Eureka Prize for Excellence in Data Science
University of Technology Sydney
Winner: Professor Longbing Cao, UTS
Longbing has developed cutting-edge theories and systems to analyse real-life complex data. His work has enabled more efficient, active and tailored debt recovery and payment collection practices.
Eureka Prize for Excellence in Interdisciplinary Scientific Research
Winner: Endovascular Bionics Laboratory, University of Melbourne and Synchron Inc.
Synchron and the Endovascular Bionics Laboratory have developed a technology that can interpret brain signals and convert them to commands, with the potential to restore mobility to people with paralysis. The team has described the breakthrough as similar to “building a bionic spinal cord”.
Eureka Prize for Infectious Diseases Research
Australian Infectious Diseases Research Centre
Winner: Vivax Malaria Research Team, Walter and Eliza Hall Institute of Medical Research
The Vivax Malaria Research Team is focused on tackling the world’s most widespread malaria parasite, Plasmodium vivax. Through combined expertise in structural biology, immuno-epidemiology and mathematical modelling, they are working to develop new diagnostics and vaccine candidates to eliminate malaria.
Eureka Prize for Innovative Use of Technology
Winner: Professor Hala Zreiqat
Hala and her team have invented a 3D replacement for injured human bones!
Eureka Prize for Outstanding Early Career Researcher
Winner: Associate Professor Laura Mackay, University of Melbourne
Laura is a leader in the field of immunological memory – the capacity of our immune system to ‘remember’ and fight off infections. She has discovered a new population of immune cells that are critical for immune protection against infection and cancer.
Eureka Prize for Outstanding Science in Safeguarding Australia
Defence Science and Technology
Winner: Team GreyScan, University of Tasmania and Grey Innovation
Invented in Hobart, GreyScan technology can detect (in less than a minute) materials commonly used in homemade explosives. Their use in locations like airports and train stations could help make Australia and the world safer.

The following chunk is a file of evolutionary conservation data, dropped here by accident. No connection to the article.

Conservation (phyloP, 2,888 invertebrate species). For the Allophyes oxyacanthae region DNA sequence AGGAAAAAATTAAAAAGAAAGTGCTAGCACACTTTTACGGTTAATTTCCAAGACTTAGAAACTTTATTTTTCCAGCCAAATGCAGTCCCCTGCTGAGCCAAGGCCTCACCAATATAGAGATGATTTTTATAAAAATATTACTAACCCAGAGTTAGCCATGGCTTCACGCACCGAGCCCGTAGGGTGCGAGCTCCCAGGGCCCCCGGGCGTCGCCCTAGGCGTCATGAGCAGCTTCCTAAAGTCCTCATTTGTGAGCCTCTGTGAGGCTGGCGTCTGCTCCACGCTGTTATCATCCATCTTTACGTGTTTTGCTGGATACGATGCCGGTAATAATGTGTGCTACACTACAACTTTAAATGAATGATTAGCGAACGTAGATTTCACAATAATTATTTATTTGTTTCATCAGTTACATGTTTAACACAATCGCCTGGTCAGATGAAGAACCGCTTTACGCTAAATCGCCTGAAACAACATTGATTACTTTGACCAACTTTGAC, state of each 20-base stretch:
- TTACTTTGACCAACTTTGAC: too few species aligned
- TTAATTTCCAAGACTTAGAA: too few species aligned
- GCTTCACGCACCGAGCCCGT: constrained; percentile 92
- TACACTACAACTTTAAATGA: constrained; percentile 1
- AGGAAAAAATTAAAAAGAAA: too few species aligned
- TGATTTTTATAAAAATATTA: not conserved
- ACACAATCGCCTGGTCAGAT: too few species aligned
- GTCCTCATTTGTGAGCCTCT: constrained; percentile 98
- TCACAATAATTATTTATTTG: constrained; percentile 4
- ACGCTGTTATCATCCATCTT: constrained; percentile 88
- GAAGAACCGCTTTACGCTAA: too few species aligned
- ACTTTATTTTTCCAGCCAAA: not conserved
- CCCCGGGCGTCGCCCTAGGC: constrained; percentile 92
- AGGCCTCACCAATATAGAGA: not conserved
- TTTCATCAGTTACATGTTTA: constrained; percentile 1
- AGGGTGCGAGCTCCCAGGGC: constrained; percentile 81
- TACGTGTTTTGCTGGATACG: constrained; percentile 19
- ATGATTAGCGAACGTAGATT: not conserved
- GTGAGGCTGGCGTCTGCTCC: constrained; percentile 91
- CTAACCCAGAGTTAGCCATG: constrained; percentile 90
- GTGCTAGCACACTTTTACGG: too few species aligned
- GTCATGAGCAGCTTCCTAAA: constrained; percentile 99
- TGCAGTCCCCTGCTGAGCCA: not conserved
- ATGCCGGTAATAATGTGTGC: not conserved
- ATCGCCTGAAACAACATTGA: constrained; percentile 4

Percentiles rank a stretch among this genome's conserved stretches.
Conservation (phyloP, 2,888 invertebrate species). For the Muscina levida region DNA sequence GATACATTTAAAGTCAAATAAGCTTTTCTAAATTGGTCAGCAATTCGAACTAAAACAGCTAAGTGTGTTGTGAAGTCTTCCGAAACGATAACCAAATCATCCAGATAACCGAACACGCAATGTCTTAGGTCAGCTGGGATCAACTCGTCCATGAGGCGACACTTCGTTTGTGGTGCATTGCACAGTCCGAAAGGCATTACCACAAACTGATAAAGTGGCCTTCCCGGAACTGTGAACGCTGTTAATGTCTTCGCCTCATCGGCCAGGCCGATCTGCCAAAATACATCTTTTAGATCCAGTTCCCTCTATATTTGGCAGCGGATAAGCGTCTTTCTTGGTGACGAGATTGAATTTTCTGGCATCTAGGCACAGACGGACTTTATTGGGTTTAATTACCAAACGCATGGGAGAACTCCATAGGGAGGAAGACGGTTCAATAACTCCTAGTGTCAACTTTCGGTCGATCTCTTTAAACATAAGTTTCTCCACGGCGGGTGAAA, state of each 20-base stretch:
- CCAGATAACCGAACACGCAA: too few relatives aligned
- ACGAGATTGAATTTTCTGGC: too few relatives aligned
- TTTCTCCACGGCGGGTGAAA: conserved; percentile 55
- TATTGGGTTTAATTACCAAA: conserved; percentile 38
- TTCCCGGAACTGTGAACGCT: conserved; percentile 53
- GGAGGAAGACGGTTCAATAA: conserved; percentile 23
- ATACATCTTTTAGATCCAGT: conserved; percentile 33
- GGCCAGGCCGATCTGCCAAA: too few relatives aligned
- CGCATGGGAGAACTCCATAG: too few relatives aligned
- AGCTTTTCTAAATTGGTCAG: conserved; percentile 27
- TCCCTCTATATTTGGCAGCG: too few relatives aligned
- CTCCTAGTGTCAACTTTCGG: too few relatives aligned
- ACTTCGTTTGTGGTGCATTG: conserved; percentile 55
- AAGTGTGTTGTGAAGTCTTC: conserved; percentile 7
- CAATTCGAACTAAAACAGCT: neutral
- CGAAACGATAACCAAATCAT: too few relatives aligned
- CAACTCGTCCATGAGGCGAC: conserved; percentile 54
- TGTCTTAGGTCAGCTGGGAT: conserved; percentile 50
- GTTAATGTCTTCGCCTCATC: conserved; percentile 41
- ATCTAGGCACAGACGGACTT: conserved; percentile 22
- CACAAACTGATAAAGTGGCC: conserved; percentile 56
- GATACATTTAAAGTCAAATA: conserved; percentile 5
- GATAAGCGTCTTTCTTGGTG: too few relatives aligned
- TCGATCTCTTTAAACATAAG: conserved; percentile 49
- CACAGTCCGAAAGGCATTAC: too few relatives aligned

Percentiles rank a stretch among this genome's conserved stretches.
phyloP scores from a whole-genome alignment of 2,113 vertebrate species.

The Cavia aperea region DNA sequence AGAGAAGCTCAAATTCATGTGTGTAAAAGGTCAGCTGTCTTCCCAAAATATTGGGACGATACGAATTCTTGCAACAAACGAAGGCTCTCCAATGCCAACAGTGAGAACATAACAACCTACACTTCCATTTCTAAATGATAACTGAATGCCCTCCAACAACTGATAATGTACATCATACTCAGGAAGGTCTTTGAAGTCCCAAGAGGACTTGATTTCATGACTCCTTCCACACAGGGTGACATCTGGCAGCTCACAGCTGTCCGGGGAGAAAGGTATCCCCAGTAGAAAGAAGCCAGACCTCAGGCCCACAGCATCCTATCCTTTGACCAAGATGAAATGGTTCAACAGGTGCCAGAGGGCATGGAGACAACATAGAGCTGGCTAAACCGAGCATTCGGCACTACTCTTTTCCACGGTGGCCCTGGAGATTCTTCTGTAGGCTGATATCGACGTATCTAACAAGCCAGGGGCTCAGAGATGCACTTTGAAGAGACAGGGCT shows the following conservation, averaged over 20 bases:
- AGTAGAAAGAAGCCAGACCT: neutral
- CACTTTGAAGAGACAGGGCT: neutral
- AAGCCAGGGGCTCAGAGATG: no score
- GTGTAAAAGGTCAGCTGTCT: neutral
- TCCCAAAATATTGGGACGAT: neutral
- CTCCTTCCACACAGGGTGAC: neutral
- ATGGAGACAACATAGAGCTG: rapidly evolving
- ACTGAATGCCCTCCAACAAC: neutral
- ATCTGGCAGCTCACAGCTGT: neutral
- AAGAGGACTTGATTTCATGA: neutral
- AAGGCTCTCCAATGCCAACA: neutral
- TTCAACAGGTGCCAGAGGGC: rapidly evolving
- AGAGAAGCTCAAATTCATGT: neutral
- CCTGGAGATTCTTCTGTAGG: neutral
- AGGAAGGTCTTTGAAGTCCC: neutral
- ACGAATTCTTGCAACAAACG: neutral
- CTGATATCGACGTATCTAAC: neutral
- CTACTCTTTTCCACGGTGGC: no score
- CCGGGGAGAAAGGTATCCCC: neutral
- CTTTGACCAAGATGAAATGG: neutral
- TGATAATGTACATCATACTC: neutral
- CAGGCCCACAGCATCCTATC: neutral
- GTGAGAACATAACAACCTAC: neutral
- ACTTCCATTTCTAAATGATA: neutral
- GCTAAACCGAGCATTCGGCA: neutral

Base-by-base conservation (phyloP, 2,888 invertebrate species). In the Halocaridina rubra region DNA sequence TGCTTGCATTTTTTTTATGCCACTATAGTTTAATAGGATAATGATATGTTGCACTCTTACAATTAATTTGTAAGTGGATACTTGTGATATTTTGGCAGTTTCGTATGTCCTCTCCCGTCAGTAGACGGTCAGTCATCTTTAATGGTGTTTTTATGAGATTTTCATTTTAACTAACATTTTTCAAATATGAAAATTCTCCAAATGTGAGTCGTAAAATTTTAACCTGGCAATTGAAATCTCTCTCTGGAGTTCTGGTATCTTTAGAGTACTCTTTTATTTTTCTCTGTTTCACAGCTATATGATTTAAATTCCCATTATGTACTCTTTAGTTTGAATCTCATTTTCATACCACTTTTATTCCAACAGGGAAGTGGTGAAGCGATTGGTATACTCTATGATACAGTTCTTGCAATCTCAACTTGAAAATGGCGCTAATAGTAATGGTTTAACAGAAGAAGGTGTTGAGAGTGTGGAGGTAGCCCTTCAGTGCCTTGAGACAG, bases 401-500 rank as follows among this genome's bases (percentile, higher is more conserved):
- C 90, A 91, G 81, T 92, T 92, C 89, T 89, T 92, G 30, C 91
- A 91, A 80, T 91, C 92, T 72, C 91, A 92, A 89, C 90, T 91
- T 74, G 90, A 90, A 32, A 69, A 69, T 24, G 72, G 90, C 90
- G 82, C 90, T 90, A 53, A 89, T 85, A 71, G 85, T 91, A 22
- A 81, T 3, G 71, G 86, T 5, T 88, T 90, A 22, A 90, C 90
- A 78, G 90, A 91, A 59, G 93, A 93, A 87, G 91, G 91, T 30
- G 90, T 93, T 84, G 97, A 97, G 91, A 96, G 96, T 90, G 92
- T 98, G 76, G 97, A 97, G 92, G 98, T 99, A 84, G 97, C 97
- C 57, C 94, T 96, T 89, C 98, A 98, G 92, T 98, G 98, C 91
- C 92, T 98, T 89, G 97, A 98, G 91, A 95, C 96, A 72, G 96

Eureka Prize for Scientific Research
Winners: Professor Mariapia Degli-Esposti, Professor Geoff Hill, Dr Chris Andoniou, Peter Fleming and Dr Paulo Martins, Monash University; Lions Eye Institute; and QIMR Berghofer Medical Research Institute
Cytomegalovirus infection is a frequent, life-threatening complication that significantly limits positive outcomes for bone marrow transplant patients. The researchers developed a new safe and effective strategy to reduce the impact of this infection.
Eureka Prize for Emerging Leader in Science
Winner: Associate Professor Melody Ding, University of Sydney
Melody is a public health epidemiologist and behavioural scientist at the intersection of environments, lifestyle behaviours and chronic disease prevention. She also mentors early career researchers from culturally and linguistically diverse backgrounds.
Eureka Prize for Leadership in Innovation and Science
Professor Branka Vucetic, University of Sydney
Much of Branka’s work underpins the wireless tehnology we use today, including the development of algorithms for cellular WiFi and satellite communications. She’s now leading work that will enable large-scale industrial automation, self-driving cars and robotic surgery.
Eureka Prize for Outstanding Mentor of Young Researchers
University of Technology Sydney
Winner: Professor Barry Pogson, Australian National University
Barry has a vision to connect researchers, industry leaders and policy makers to shape agriculture for the benefit of global food security. His mentorship has had a profound impact on the personal development, career prospects and learning experiences of students.
Author: Gemma Chilton
Gemma has a degree in journalism from the University of Technology, Sydney and spent a semester studying environmental journalism in Denmark. She has been writing about science and engineering for over a decade.